As Ukraine transforms into a desirable hub for international commercial surrogacy, concerns are emerging. This article – like others found here – touches on irregularities and poor quality of care at fertility clinics, and focuses on the 30 Spanish intended parents unable to obtain passports from the Spanish Consulate in Kiev for their children amidst fears of the trafficking of minors.
In an update from The Guardian, the government also charged the thirty-three gestational mothers under the same law – they were not charged initially – raising potential questions about the use of regulation related to human trafficking on surrogacy.
These arrests are not the first. After Cambodia announced a ban on commercial surrogacy in 2016 while legislation was being considered, an Australian nurse and two Cambodian assistants were convicted of running an illegal commercial surrogacy clinic in the country. They were later sentenced to one and a half years in prison.
This update from Cambodia covers recent attempts to regulate surrogacy in the country, citing government representatives concerned about the impact of the practice on human trafficking.
With a push towards altruistic surrogacy – and an offer from UN Special Rapporteur Rhona Smith to help the Cambodian government formulate a law – the article also touches on questions about the potential effectiveness and drawbacks of arrangements that are not commercial. It quotes Rodrigo Montero, gender specialist at the UN Development Program, who states that “altruistic surrogacy does not exist, it is a euphemism” and “in countries where ‘altruistic’ surrogacy is allowed we see that large amounts of money are always involved.”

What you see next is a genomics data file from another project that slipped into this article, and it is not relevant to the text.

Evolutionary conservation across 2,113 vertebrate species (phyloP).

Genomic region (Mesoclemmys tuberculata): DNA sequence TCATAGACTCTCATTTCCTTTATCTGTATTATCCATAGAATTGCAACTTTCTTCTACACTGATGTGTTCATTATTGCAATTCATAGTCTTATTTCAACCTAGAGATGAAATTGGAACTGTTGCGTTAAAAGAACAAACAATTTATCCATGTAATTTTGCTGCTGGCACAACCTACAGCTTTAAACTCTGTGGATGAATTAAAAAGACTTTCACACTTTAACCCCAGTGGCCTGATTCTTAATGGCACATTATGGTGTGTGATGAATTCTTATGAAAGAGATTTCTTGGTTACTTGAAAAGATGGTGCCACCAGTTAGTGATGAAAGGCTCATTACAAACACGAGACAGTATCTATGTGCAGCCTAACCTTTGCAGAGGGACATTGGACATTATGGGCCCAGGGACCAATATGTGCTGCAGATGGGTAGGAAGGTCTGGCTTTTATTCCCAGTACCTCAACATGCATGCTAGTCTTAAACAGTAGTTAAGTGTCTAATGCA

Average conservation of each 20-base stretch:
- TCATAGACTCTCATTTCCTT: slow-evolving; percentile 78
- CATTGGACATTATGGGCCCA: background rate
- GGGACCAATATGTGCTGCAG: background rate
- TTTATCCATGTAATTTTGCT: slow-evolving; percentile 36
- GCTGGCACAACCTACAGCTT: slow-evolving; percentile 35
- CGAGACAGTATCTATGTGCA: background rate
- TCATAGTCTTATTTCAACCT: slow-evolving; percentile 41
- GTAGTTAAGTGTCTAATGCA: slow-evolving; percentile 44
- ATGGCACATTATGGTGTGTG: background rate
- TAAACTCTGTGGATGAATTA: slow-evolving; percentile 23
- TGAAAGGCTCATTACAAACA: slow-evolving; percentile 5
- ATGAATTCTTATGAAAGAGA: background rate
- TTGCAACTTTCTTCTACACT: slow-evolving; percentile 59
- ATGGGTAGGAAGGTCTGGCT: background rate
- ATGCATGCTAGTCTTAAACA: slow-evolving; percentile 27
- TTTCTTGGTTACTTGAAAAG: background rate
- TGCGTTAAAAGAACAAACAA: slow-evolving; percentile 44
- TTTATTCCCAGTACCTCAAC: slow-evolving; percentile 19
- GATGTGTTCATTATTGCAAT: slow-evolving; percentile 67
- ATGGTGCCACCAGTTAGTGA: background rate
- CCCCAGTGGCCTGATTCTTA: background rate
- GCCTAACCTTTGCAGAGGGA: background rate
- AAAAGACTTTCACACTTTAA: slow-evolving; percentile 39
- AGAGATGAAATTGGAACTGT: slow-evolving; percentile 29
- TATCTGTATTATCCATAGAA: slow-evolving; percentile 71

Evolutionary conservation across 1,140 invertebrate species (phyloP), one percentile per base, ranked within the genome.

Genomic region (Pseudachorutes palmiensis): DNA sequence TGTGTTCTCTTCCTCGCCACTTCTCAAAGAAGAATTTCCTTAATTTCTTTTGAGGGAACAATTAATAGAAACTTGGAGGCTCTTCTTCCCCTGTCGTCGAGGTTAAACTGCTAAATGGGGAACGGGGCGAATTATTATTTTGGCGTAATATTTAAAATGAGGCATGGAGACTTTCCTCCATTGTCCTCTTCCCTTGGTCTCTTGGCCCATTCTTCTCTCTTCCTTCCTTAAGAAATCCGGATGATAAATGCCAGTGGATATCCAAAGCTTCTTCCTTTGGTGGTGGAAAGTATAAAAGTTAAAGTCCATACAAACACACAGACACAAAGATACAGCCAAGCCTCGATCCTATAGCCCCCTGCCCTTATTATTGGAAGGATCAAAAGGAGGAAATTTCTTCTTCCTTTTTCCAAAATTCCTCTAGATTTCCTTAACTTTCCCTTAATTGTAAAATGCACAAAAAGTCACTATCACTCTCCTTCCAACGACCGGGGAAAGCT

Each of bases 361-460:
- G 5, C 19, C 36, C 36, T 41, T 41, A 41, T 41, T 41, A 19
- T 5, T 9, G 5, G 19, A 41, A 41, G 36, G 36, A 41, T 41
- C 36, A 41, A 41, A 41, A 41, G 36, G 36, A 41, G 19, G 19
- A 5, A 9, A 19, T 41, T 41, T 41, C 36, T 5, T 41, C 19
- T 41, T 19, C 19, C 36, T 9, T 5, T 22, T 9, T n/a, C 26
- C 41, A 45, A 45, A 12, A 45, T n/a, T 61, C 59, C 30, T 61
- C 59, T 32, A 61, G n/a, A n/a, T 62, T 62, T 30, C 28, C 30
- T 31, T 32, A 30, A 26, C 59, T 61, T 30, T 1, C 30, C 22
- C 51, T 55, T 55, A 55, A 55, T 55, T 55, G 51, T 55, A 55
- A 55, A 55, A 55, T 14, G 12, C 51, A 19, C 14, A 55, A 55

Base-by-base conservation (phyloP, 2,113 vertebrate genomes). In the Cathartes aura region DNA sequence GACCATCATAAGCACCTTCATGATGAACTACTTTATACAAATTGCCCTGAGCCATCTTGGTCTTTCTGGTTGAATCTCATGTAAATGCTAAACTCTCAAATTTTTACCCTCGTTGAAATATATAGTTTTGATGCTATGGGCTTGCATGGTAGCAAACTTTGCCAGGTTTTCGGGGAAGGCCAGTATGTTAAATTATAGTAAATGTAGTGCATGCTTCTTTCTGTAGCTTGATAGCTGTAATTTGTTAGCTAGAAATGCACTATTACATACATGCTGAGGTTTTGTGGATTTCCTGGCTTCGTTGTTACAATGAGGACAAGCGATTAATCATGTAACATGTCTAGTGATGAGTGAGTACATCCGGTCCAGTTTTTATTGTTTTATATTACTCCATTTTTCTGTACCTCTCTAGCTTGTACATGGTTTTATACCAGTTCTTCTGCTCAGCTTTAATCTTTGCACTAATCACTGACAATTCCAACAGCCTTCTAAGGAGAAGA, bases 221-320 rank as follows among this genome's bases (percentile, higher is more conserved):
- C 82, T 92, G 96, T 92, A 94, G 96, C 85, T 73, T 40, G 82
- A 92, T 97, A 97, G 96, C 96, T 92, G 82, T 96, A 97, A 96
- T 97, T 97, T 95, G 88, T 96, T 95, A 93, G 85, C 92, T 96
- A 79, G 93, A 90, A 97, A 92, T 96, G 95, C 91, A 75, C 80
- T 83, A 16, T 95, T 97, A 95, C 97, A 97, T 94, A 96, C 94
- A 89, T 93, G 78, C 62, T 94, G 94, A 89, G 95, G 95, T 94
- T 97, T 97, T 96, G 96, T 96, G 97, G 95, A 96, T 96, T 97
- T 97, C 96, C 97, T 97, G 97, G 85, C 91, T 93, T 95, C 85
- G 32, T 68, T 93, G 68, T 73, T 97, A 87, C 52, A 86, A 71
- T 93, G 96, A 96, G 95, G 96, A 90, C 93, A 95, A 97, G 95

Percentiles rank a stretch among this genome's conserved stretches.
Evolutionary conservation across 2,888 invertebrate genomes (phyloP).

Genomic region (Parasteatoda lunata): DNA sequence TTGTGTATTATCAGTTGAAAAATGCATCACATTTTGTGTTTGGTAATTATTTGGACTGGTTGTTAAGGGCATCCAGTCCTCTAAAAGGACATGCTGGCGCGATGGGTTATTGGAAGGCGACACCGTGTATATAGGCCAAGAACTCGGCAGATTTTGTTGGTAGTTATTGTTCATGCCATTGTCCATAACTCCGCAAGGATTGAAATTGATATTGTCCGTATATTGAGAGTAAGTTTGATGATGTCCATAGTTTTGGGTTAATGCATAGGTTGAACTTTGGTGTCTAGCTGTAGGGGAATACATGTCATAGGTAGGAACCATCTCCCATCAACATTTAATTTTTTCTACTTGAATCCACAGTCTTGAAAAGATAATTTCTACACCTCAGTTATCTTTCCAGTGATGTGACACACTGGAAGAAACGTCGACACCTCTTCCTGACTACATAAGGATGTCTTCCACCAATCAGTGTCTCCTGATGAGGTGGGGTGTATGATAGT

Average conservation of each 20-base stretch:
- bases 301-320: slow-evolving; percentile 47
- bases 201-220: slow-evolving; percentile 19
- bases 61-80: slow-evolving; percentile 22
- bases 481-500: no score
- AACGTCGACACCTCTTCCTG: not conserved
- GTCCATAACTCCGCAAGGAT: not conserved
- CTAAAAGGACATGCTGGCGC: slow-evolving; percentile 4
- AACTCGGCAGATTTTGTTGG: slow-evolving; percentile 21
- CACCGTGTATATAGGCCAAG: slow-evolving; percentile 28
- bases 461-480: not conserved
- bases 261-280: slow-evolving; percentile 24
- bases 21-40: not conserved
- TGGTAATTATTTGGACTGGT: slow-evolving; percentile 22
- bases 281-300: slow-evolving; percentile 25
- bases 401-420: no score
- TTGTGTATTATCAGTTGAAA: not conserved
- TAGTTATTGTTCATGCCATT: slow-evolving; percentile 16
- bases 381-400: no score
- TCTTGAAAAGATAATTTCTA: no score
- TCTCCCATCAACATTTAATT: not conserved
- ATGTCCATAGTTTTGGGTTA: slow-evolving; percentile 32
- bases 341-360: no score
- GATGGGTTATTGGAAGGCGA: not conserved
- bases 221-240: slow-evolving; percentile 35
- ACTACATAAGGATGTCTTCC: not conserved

In a saga that started in 2014, one of the richest men in Japan has just been granted custody of children he commissioned from Thai gestational mothers. In its ruling, the central juvenile court “found the father had no history of bad behaviour and would provide for the children’s happiness.”
This case first came to light in the regulatory upheaval following the case of Baby Gammy in Thailand, and resulted in the country’s eventual ban on international commercial surrogacy. It continues to raise questions as, according to Sam Everingham, a director of the Australia-based consultancy Families Through Surrogacy, an example of “an unacceptable abuse of the limited pool of gestational surrogates globally” and, more broadly, the ethics of a practice that does not protect the rights of the women and children involved.